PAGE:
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PineyCreek

Member
  • Content Count

    2,258
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About PineyCreek

  • Title
    Veteran

Profile Information

  • Gender
    Male
  • Location
    Directly above the center of the Earth (Texas)
  • Interests
    computers, video games, computer and network security, network equipment, good music (subjective)
  • Occupation
    Technical support for network appliances

System

  • CPU
    Ryzen 7 1700
  • Motherboard
    ASRock X370 Taichi
  • RAM
    G-Skill Flare X, 2x8GB 3200MHz CAS 14
  • GPU
    Evga 1080 Ti FTW3 Gaming
  • Case
    Phanteks Enthoo Luxe Tempered Glass
  • Storage
    Samsung 960 NVMe 500GB, Samsung 850 1TB SATAIII, 2xWD Black 5TB
  • PSU
    Corsair RMx 850W
  • Display(s)
    ASUS PG279Q, ASUS VE247
  • Cooling
    Fractal Design Celsius S36 AIO
  • Keyboard
    Razer Black Widow Stealth (it's alright)
  • Mouse
    Logitech G900 Chaos Spectrum
  • Sound
    MB on-board (Realtek)
  • Operating System
    Win10 64 bit on-board, others off USB load and VMs.
  • Laptop
    Work laptop: Dell Precision 7530...where they somehow shoved a Xeon CPU in there...

    USB-C docks are terrible.

Recent Profile Visitors

2,339 profile views
  1. What he said. For example in Media Player Classic you can modify the audio channels in the audio setting. It's just duplication, but you could copy the left right stereo signal to left right rear (left front to left rear, right front to right rear) and put both channels in the center. Faux-surround on stereo music that way.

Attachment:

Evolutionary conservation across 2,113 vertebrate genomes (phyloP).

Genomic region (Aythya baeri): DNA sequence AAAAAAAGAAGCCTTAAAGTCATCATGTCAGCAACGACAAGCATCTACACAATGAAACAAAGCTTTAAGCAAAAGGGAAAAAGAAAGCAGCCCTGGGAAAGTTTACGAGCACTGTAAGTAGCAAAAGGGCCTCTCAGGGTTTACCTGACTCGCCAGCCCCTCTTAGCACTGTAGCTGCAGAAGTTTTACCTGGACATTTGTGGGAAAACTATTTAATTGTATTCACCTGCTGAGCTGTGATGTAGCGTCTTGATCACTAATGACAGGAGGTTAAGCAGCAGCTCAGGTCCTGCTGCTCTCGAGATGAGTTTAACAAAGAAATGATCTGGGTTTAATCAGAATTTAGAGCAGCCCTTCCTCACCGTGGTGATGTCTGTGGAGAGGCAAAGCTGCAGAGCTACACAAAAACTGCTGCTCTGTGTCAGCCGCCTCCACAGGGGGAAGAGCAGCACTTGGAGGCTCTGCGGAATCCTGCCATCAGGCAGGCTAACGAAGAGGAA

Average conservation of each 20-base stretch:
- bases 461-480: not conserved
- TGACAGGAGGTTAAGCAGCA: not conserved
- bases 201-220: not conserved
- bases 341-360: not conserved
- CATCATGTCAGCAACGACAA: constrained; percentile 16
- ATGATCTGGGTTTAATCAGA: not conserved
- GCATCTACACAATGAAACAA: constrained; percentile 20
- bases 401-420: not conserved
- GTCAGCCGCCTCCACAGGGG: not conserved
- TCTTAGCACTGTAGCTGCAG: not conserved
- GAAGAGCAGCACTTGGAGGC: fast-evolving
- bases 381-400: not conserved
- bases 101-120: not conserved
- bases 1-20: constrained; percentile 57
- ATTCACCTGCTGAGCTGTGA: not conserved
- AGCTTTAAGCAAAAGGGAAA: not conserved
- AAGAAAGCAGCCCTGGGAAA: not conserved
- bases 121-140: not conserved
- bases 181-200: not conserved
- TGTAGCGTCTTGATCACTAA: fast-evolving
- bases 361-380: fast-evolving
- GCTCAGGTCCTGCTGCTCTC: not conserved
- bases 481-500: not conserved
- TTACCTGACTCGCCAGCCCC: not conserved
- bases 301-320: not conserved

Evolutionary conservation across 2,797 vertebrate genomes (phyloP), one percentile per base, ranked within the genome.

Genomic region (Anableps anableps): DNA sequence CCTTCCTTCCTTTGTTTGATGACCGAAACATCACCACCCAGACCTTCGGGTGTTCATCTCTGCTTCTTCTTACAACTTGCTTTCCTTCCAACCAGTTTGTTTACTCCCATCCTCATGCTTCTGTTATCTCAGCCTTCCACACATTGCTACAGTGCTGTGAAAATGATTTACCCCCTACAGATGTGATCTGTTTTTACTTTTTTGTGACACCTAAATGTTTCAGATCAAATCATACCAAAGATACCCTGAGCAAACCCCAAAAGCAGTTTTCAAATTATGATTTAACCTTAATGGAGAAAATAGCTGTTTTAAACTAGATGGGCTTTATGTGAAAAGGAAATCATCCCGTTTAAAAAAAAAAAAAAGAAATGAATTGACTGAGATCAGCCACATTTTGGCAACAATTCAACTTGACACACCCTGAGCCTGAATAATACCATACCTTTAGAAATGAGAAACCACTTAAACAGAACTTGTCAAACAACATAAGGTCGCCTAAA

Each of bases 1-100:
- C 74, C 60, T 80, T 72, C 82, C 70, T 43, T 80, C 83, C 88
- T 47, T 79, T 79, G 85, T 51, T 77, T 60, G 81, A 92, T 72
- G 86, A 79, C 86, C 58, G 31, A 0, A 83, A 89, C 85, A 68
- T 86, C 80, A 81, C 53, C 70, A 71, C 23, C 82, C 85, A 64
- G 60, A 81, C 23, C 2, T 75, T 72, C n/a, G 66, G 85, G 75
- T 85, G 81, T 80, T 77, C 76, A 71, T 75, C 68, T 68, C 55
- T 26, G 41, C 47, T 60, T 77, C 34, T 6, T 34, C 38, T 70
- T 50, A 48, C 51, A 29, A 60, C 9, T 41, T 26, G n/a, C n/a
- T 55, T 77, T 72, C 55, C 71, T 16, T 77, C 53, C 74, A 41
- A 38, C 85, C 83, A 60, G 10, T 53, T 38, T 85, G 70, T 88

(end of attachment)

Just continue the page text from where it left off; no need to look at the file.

2. Did you clone the disk or the partitions? Might be something with UEFI...could try turning off secure boot or switch to legacy if those are options and see if anything changes.
  3. Crap, that makes it even harder to stomach in my opinion considering your consumer protection laws are awesome (when someone chooses to enforce them) but it still doesn't apply for self-damage...hopefully they'll throw you some help.
  4. What's the new cooler you got? I'm curious why if it says it's AM2/3 compatible it doesn't have retention brackets that fit. I'll note that while AM2/2+/3 are very similar sockets with compatibility between them that doesn't mean the retention holes/brackets are the same. The link you provided shows AM3, not AM2 or 2+. It's a possibility to consider (I genuinely don't know for certain).
  5. I don't think you're going to be able to do that via a security policy even with a security appliance using signatures to track Facebook logins. The profile login process is the same I believe (in terms of back end, it's just a different type of profile). If you blocked personal Facebook login via a security policy you would probably block access to the business profile. Someone else please correct me if I'm wrong. You may need something more hands on...like, use your personal Facebook profile at work repeatedly after being told not to, get fired. Record screen activity after expressly telling her that you are doing so (or whatever is allowed in your country in that regard) to verify. Your user doesn't have any reason to complain when the user has already shown they can't be trusted to follow the rules.
  6. ...that's a tall order. Standards are standards for a reason, and specialty components are expensive. Can we get a picture of your circumstances here?
  7. Have you tried turning it off and on again? I'm sorry...couldn't resist...